A venue that once competed with producer David Saxe’s V Theater will soon carry his name at the Miracle Mile Shops at Planet Hollywood.
The Saxe Theater will be the new name for the 435-seater formerly operated by magician Steve Wyrick, who surrendered it to the mall in a December foreclosure. Saxe will now oversee both venues, and hopes to have the new venue up and running by June 1.
Saxe has "a very proven track record with us with the V Theater," says Russ Joyner, the mall’s general manager. "While we had a lot of considerations to go through, at the end of the day the right person to do this was right in our backyard."
While the twin operation offers economies of scale, Saxe says few ticket buyers should pick up on the mutual ownership. "The game plan is for it to have its own identity, its own shows, marketed separately."
At this point, Saxe says he would rather produce new titles or cut landlord deals with new performers than move any shows over from the three show spaces inside the V, which runs as many as 17 performances of 10 titles per day. He is considering a flagship title based on the history of Las Vegas entertainment.
"Never say never, but right now I don’t want to mess with success" at the original theater, he says. However, "the beauty of running a theater (as a neutral venue) is that if I had a show with a short shelf life we could change it, as opposed to an entertainer buying a theater and putting their name on it. If they don’t succeed, what do they do?"
Saxe protested Wyrick’s lease with mall officials in 2005. Wyrick opened two years later, but neither his show nor a succession of tenant productions ever caught up to the investment. The theater finally closed in December.
Saxe and Joyner doubt Wyrick’s failure carries any stigma for the location. Based on the number of inquiries, neither do prospective producers or performers looking at the space. "Everyone’s come out of the woodwork," Saxe says. "You can’t say, ‘Oh it doesn’t work because of the mall, or the economy,’ when right down the hall there’s a line (for the V Theater)." ….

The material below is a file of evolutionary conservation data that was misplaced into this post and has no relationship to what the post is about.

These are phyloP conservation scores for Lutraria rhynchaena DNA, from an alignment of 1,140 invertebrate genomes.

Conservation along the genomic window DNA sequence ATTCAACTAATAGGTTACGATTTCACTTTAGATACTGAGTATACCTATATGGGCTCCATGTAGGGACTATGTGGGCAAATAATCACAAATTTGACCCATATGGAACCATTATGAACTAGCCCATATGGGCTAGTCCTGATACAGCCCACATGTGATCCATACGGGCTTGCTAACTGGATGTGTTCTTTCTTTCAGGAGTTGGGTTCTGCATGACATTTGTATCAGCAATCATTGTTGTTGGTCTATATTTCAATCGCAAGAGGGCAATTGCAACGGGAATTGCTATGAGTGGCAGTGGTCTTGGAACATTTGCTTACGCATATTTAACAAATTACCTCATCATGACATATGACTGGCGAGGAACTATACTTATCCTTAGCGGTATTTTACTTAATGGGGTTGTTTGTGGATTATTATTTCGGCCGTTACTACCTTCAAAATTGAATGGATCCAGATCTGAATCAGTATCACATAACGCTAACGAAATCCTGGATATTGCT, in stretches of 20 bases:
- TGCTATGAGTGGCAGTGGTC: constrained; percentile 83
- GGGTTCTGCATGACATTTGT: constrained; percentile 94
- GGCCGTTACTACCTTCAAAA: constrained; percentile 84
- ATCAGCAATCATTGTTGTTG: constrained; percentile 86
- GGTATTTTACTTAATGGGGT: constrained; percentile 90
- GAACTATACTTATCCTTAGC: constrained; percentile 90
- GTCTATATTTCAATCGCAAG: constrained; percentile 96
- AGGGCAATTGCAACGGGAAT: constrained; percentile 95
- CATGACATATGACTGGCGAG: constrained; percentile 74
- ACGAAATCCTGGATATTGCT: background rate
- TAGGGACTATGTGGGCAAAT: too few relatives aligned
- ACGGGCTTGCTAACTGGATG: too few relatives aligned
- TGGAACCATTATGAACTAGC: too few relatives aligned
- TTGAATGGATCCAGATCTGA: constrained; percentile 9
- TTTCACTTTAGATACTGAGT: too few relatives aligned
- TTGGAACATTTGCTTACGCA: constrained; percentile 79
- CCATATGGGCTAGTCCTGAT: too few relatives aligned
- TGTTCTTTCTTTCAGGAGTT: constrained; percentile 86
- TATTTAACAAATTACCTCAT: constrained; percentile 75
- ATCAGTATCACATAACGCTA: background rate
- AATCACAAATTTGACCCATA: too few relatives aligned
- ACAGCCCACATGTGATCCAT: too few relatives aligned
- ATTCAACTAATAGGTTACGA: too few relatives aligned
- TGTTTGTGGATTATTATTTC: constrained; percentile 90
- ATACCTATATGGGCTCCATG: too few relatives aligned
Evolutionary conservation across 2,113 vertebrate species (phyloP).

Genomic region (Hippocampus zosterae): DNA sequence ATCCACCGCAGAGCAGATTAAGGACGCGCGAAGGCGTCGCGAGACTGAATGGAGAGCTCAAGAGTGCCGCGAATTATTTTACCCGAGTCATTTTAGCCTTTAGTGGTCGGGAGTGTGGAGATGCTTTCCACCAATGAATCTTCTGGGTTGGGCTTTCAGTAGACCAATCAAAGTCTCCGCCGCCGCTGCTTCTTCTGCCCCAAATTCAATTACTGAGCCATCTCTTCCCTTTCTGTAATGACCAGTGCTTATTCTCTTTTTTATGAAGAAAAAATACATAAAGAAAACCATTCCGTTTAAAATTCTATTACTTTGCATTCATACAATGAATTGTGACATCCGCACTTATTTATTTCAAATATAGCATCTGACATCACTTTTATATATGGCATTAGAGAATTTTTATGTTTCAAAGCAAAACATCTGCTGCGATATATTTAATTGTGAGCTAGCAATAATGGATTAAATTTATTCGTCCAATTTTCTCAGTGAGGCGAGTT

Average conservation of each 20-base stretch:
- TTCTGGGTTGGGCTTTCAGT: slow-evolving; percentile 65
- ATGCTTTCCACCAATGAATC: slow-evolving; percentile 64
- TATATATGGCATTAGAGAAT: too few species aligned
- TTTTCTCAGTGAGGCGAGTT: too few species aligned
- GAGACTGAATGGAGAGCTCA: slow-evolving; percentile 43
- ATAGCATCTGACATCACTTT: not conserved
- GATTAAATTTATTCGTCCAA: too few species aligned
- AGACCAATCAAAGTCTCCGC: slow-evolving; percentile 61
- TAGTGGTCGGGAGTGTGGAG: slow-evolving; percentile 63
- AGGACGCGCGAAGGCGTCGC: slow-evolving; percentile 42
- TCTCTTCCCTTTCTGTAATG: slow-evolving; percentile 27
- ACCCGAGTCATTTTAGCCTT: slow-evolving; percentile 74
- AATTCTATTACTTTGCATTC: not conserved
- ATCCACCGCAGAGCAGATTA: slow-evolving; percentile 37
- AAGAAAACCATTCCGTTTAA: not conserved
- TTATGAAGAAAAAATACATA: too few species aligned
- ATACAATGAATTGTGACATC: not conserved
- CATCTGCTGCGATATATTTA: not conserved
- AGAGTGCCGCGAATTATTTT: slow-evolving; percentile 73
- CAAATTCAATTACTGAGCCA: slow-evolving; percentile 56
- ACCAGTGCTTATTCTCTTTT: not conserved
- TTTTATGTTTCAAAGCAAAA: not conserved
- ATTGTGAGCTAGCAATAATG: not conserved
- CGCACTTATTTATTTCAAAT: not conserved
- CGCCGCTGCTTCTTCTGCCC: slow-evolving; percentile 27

The big awards will be handed out on April 18 from the MGM Grand Garden, but the "industry awards" for the Academy of Country Music already singled out Green Valley Ranch for Casino of the Year. Las Vegas venues were slighted the past two years, though Boulder Station won the title three times between 1999 and 2003. …
"Peepshow" co-producer Scott Zeiger says absence made Las Vegas grow fonder for the girlie show that took an eight-week break during the winter, a time in which cost-cutting adjustments were made backstage at Planet Hollywood.
"We expected to take a little time to ramp back up," Zeiger says, but when the revue reopened last month, "we kind of beat our expectations."
He gives much of the credit to star Holly Madison: "She’s become quite the little star in Las Vegas, the darling of the town." "Peepshow" will add an extra show each Saturday this summer after Madison’s new reality show arrives on E! cable network Memorial Day Weekend.
That means any roommate productions probably will be short-term engagements such as the recent "Donny Clay" experiment with Jason Alexander, "unless we found the quintessential, perfect show" that doesn’t cannibalize the "Peepshow" demographic, he says.
"America’s Got Talent" is still welcome if its producers decide to bring it back, Zeiger says. Alexander might be a better fit in the smaller theater at The Venetian if he comes back, but the Planet Hollywood theater was a good place to test the show because Zeiger’s company also operates the theater. …
Finally, a reminder that sometimes it’s better not to be first. The Las Vegas Hilton is on the tour schedule for an "Unplugged"-style pairing of classic prog-rockers Keith Emerson and Greg Lake on April 24. Emerson, Lake & Palmer is one group of its era that hasn’t succumbed to the oldies circuit. Part of that may be because of its members’ famed inability to stomach one another.
The duo’s opening night in Ohio — and two dates after that — was canceled after ticket holders waited in their seats 45 minutes. On his Web site, the 65-year-old Emerson’s apology explained: "The production we had hoped to put on was lacking in its musical and technical preparations. I was too distraught and embarrassed" to perform.
Lake’s Web site interpreted that as, "Keith is not the first performer to have experienced stage fright, and my heart goes out to him."
Previous reunions also were hindered by Lake’s diminished vocal capacity. The duo tried again on Monday in Maryland, but on Tuesday, Lake’s Web site reported the singer’s laryngitis "dramatically worsened overnight to the point where he has no voice" and was ordered not to sing until today.
Fans who suspected this sounded too good to be true might want to have backup plans on the 24th.
Contact reporter Mike Weatherford at email@example.com or 702-383-0288.